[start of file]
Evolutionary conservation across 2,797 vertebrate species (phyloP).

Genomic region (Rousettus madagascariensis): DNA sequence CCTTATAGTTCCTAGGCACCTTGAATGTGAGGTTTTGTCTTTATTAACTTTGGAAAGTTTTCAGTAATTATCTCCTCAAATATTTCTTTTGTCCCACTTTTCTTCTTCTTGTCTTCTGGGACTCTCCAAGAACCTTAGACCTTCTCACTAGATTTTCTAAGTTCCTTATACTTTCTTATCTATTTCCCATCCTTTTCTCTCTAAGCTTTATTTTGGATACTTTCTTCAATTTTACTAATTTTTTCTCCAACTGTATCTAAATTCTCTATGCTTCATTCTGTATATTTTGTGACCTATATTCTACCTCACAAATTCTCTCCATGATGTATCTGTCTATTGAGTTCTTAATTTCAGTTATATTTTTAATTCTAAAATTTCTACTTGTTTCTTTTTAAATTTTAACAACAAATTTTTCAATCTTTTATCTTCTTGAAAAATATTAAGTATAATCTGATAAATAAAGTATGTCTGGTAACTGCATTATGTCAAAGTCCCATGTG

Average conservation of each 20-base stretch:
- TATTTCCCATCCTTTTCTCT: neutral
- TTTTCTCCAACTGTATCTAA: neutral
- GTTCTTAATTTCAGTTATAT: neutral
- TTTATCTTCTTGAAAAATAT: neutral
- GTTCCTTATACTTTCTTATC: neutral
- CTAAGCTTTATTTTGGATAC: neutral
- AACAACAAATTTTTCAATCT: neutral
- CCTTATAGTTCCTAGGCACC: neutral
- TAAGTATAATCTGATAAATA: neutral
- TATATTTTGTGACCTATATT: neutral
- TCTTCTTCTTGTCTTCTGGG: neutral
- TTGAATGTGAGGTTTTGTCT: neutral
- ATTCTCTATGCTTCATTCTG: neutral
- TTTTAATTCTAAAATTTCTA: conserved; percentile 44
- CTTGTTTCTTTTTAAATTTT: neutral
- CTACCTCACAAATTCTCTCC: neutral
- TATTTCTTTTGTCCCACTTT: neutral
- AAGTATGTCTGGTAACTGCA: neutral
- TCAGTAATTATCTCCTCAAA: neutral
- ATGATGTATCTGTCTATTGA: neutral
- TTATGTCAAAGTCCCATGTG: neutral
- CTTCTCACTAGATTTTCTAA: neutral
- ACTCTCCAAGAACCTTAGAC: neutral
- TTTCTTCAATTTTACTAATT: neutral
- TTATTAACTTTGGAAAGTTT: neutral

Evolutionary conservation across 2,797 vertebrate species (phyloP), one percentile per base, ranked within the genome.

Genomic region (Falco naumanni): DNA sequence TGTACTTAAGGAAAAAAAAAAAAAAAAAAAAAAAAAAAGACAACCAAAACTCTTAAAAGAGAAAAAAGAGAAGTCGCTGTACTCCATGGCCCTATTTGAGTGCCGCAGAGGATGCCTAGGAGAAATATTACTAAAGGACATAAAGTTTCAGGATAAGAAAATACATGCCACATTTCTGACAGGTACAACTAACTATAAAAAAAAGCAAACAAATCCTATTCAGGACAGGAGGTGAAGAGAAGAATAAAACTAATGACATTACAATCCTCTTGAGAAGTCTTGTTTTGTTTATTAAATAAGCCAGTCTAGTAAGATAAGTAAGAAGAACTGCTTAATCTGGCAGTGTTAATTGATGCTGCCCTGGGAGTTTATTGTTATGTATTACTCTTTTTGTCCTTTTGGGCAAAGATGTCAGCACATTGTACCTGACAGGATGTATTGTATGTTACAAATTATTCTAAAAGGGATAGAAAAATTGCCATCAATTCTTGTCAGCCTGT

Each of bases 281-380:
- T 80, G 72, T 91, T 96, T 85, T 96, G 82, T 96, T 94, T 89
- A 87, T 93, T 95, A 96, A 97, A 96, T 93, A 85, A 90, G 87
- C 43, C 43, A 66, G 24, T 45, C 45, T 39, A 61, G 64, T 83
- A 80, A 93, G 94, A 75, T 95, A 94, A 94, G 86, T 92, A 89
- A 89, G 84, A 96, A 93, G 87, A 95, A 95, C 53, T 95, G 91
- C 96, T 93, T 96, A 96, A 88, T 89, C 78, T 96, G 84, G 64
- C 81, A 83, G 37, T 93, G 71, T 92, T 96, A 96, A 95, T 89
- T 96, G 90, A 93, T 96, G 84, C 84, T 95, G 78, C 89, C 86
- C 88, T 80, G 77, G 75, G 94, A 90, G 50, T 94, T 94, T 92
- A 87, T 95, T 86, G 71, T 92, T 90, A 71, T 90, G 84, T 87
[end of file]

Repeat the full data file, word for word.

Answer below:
Evolutionary conservation across 2,797 vertebrate species (phyloP).

Genomic region (Rousettus madagascariensis): DNA sequence CCTTATAGTTCCTAGGCACCTTGAATGTGAGGTTTTGTCTTTATTAACTTTGGAAAGTTTTCAGTAATTATCTCCTCAAATATTTCTTTTGTCCCACTTTTCTTCTTCTTGTCTTCTGGGACTCTCCAAGAACCTTAGACCTTCTCACTAGATTTTCTAAGTTCCTTATACTTTCTTATCTATTTCCCATCCTTTTCTCTCTAAGCTTTATTTTGGATACTTTCTTCAATTTTACTAATTTTTTCTCCAACTGTATCTAAATTCTCTATGCTTCATTCTGTATATTTTGTGACCTATATTCTACCTCACAAATTCTCTCCATGATGTATCTGTCTATTGAGTTCTTAATTTCAGTTATATTTTTAATTCTAAAATTTCTACTTGTTTCTTTTTAAATTTTAACAACAAATTTTTCAATCTTTTATCTTCTTGAAAAATATTAAGTATAATCTGATAAATAAAGTATGTCTGGTAACTGCATTATGTCAAAGTCCCATGTG

Average conservation of each 20-base stretch:
- TATTTCCCATCCTTTTCTCT: neutral
- TTTTCTCCAACTGTATCTAA: neutral
- GTTCTTAATTTCAGTTATAT: neutral
- TTTATCTTCTTGAAAAATAT: neutral
- GTTCCTTATACTTTCTTATC: neutral
- CTAAGCTTTATTTTGGATAC: neutral
- AACAACAAATTTTTCAATCT: neutral
- CCTTATAGTTCCTAGGCACC: neutral
- TAAGTATAATCTGATAAATA: neutral
- TATATTTTGTGACCTATATT: neutral
- TCTTCTTCTTGTCTTCTGGG: neutral
- TTGAATGTGAGGTTTTGTCT: neutral
- ATTCTCTATGCTTCATTCTG: neutral
- TTTTAATTCTAAAATTTCTA: conserved; percentile 44
- CTTGTTTCTTTTTAAATTTT: neutral
- CTACCTCACAAATTCTCTCC: neutral
- TATTTCTTTTGTCCCACTTT: neutral
- AAGTATGTCTGGTAACTGCA: neutral
- TCAGTAATTATCTCCTCAAA: neutral
- ATGATGTATCTGTCTATTGA: neutral
- TTATGTCAAAGTCCCATGTG: neutral
- CTTCTCACTAGATTTTCTAA: neutral
- ACTCTCCAAGAACCTTAGAC: neutral
- TTTCTTCAATTTTACTAATT: neutral
- TTATTAACTTTGGAAAGTTT: neutral

Evolutionary conservation across 2,797 vertebrate species (phyloP), one percentile per base, ranked within the genome.

Genomic region (Falco naumanni): DNA sequence TGTACTTAAGGAAAAAAAAAAAAAAAAAAAAAAAAAAAGACAACCAAAACTCTTAAAAGAGAAAAAAGAGAAGTCGCTGTACTCCATGGCCCTATTTGAGTGCCGCAGAGGATGCCTAGGAGAAATATTACTAAAGGACATAAAGTTTCAGGATAAGAAAATACATGCCACATTTCTGACAGGTACAACTAACTATAAAAAAAAGCAAACAAATCCTATTCAGGACAGGAGGTGAAGAGAAGAATAAAACTAATGACATTACAATCCTCTTGAGAAGTCTTGTTTTGTTTATTAAATAAGCCAGTCTAGTAAGATAAGTAAGAAGAACTGCTTAATCTGGCAGTGTTAATTGATGCTGCCCTGGGAGTTTATTGTTATGTATTACTCTTTTTGTCCTTTTGGGCAAAGATGTCAGCACATTGTACCTGACAGGATGTATTGTATGTTACAAATTATTCTAAAAGGGATAGAAAAATTGCCATCAATTCTTGTCAGCCTGT

Each of bases 281-380:
- T 80, G 72, T 91, T 96, T 85, T 96, G 82, T 96, T 94, T 89
- A 87, T 93, T 95, A 96, A 97, A 96, T 93, A 85, A 90, G 87
- C 43, C 43, A 66, G 24, T 45, C 45, T 39, A 61, G 64, T 83
- A 80, A 93, G 94, A 75, T 95, A 94, A 94, G 86, T 92, A 89
- A 89, G 84, A 96, A 93, G 87, A 95, A 95, C 53, T 95, G 91
- C 96, T 93, T 96, A 96, A 88, T 89, C 78, T 96, G 84, G 64
- C 81, A 83, G 37, T 93, G 71, T 92, T 96, A 96, A 95, T 89
- T 96, G 90, A 93, T 96, G 84, C 84, T 95, G 78, C 89, C 86
- C 88, T 80, G 77, G 75, G 94, A 90, G 50, T 94, T 94, T 92
- A 87, T 95, T 86, G 71, T 92, T 90, A 71, T 90, G 84, T 87